"Visited station in conjunction with Divisional Tour, Sergeant W. Lennon, 231, and station party present.
“When I entered the Sergeant sat glowering at me and refused to call the party to attention.
“I called the party to attention and Garda O'Neill tried to rise and fell into the fireplace. I asked the sergeant to account for the state of affairs existing at the station and he replied in a manner as would do justice to the worst corner boy in the slums of London.
I searched the barracks and found that a seizure of poteen (three gallons) made on the previous day had been almost consumed by the station party. The barrack servant sat with a baton in her hand protecting the remainder of it and refused to move. She also had possession of the station books and records and refused to allow me to inspect them.
“In my examination of the barracks I found that the w.c. was filled with station records, apparently used by the station party on their visits there.
“ I heard noises coming from the rear of the cells. When I went to investigate I found three young ladies there.
“I took statements from them and they complained that when passing the barracks they were forcibly taken in by Sgt. Lennon and Guards Bourke and O'Toole - for a purpose better imagined than described.
“In the kitchen of the station Guard Bourke caught me by the uniform and would not let me go until I promised to refund him a fine of £5.00 imposed on him and have the record of same erased.
“When I returned to the front of the barracks I found the Sergeant urinating from the front door into the street and he started to argue with me on the footpath with his person exposed.
“On leaving the station I was approached by a local trader who demanded that I make the party pay some of their Mess Account for the preceding twelve months, now amounting to some £70.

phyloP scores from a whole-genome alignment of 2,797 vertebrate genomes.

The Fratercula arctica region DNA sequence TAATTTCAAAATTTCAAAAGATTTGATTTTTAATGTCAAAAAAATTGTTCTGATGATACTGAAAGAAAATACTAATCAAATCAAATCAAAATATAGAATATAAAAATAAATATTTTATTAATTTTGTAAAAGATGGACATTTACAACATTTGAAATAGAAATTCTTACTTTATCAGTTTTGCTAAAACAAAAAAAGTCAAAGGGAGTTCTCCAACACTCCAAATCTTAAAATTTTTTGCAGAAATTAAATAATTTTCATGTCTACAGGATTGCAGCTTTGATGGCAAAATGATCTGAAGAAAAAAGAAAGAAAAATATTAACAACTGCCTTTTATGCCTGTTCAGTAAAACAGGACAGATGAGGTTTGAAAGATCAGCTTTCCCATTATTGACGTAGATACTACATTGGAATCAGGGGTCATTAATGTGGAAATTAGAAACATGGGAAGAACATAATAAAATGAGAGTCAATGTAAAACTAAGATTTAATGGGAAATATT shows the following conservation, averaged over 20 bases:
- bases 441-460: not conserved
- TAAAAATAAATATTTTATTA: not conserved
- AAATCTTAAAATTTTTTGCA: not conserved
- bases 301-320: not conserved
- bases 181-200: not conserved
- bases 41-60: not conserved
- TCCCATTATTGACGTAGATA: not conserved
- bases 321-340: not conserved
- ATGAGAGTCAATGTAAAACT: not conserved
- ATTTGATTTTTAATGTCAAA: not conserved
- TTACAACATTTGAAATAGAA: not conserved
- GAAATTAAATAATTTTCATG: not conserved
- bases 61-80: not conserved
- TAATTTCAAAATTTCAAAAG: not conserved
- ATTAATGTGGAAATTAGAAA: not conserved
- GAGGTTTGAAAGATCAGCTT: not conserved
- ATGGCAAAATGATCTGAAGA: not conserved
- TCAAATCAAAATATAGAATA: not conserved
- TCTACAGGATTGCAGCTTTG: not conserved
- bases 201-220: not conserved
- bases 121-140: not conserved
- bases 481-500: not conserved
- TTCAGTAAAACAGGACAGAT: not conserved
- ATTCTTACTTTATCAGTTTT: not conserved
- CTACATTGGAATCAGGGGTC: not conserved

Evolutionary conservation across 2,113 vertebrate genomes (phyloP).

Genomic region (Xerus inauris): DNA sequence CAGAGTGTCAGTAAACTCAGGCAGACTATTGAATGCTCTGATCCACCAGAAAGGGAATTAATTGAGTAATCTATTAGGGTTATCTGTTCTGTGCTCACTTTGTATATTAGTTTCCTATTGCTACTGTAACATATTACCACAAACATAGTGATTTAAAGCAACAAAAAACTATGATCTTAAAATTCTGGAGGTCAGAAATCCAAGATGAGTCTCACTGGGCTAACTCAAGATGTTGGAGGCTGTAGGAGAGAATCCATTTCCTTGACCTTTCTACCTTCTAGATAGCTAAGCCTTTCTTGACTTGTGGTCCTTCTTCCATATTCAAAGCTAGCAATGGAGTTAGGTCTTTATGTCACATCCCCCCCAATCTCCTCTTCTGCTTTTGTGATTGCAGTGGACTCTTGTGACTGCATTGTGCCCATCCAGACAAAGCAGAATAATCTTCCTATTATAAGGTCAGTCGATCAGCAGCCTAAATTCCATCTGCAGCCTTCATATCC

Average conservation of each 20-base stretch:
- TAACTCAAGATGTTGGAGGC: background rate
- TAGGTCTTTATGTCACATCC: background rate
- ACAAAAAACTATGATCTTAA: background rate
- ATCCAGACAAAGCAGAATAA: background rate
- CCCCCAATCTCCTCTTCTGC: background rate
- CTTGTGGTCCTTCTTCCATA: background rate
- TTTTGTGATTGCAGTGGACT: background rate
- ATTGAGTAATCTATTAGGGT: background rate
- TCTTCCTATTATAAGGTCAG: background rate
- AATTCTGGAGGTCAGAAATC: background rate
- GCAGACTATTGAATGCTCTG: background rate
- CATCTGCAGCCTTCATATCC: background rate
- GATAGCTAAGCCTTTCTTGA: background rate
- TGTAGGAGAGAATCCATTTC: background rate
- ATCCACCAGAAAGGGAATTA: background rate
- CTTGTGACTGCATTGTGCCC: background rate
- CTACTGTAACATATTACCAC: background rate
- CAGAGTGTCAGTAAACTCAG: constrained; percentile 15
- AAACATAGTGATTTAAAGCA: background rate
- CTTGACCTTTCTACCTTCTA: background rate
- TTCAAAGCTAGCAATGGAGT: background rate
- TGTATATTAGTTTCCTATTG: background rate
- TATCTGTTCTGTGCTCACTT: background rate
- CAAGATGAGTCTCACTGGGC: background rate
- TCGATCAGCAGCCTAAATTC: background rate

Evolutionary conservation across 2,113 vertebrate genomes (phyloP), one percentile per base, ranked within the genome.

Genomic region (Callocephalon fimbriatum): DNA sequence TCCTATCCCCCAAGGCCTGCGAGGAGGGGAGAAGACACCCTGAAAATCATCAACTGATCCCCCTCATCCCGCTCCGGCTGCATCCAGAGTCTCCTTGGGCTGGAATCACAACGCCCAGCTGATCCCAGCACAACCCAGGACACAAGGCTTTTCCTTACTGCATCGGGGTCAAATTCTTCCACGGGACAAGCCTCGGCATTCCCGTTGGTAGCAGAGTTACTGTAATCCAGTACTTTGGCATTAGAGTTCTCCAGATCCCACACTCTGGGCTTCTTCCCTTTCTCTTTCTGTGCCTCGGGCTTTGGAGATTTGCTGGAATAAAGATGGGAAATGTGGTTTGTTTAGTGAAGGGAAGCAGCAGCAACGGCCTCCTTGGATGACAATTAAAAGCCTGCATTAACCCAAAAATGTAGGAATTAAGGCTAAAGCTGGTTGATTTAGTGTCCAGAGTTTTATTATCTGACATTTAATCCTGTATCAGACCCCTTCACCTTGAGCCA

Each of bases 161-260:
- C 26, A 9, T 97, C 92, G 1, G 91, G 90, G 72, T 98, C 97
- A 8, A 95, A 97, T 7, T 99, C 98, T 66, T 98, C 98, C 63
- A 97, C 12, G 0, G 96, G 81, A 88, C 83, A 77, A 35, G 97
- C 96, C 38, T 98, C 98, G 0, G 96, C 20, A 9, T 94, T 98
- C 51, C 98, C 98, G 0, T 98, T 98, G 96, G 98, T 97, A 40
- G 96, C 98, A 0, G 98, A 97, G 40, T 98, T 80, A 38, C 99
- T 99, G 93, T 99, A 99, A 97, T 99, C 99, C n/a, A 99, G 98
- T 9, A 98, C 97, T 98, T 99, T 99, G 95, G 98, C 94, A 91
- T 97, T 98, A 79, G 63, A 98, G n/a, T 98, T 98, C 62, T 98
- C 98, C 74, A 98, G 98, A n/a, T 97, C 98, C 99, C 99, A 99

“The whole situation at Corofin was disgraceful. I returned to Tuam and had all the station party suspended immediately.
“I hope that the Divisional Officer will ensure that these men discharge their local debts before they themselves are discharged from the Force."
Can you imagine the hysteria in the media if the date of that inspection minute was 11th May 2002? It would guarantee at least a fortnight of other sensational revelations, and actual 'witnesses' adding layer upon layer of incredible and lurid stories of lack of discipline, drunkenness, promiscuity and dishonesty.
Deputy Commissioner Eamonn Coogan did exist - his son is the eminent journalist and writer, Tim Pat Coogan. Everything else in his supposed report, however, is a complete hoax.
As Gregory Allen reminds us Coogan actually reported that some stations in Clare and Galway were "utterly unsuitable", some "frightfully bad hovels".
"The men were overcrowded in cold and damp makeshift accommodation, with no water supply: in some stations water had to be carted from distant wells. Sanitary facilities were primitive or non existent.
In the County Clare village of Maurice's Mills the guards were suffering from the cold and damp: 'in such a ...hopeless shambles' it was impossible to have either discipline or order." As it happens, to have water in Corofin Barracks meant carrying it for two miles.
*In the "Garda Review" in February 1975, former Commissioner Patrick Carroll admitted it was a hoax and "a joke that misfired".